They say I am disabled. I'm not sure I have ever felt that way, but they insist that, in fact, I have three disabilities. What some fail to appreciate is that there is a difference between having disabilities and feeling disabled, and it is a very important distinction.
It is true that my left arm and hand hang limp without movement, without sensation, without even kinesthetic awareness of existence. It is equally true that my heart with each life-giving beat completes only about a third of its expected mission. Then there is my diaphragm. Only the right half works ... so I can only partially perform that magical pull of oxygen into my lungs. My lung capacity is estimated at about 40% of "normal," and I use supplemental oxygen 24 fours a day.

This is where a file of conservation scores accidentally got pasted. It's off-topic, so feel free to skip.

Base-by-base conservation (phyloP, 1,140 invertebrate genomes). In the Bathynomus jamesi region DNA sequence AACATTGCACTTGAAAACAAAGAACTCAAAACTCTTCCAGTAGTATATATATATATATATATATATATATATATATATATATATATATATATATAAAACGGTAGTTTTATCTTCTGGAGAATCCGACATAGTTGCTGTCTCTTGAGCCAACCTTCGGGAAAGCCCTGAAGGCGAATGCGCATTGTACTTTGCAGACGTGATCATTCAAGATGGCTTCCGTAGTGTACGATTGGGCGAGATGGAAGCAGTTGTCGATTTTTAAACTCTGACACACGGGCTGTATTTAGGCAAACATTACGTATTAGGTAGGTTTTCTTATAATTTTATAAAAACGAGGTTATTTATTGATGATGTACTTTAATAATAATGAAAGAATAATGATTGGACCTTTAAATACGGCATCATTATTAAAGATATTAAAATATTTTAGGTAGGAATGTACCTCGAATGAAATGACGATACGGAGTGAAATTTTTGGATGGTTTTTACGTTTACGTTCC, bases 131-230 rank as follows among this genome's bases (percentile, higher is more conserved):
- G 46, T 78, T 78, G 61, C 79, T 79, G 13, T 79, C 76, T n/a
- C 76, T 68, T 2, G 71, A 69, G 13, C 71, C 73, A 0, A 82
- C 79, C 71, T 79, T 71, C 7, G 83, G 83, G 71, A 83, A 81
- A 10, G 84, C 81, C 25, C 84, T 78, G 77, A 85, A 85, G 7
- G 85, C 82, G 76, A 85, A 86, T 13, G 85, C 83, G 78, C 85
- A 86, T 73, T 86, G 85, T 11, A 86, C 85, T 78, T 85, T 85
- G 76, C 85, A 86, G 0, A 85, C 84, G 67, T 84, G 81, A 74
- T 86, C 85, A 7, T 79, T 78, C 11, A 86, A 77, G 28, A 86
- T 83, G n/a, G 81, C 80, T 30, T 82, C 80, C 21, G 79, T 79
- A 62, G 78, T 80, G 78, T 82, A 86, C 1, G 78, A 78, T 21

Because of this, they say I am disabled. Yet I have never really known disability, and although scarred, I have continued to thrive. My scars, however, are perhaps different than most. They are not the overly visible scars of many with disability, the kind of scars that seduce so much unsought attention. No one ever added obstacles to my path because ... well, just because, I guess. My scars were - and still are for the most part - usually unnoticed, but as odd as it may sound, I would sometimes welcome a bit of attention, positive attention anyway. Although they would surely welcome a healing touch, these scars - for the most part - just want to tell their stories to willing listeners.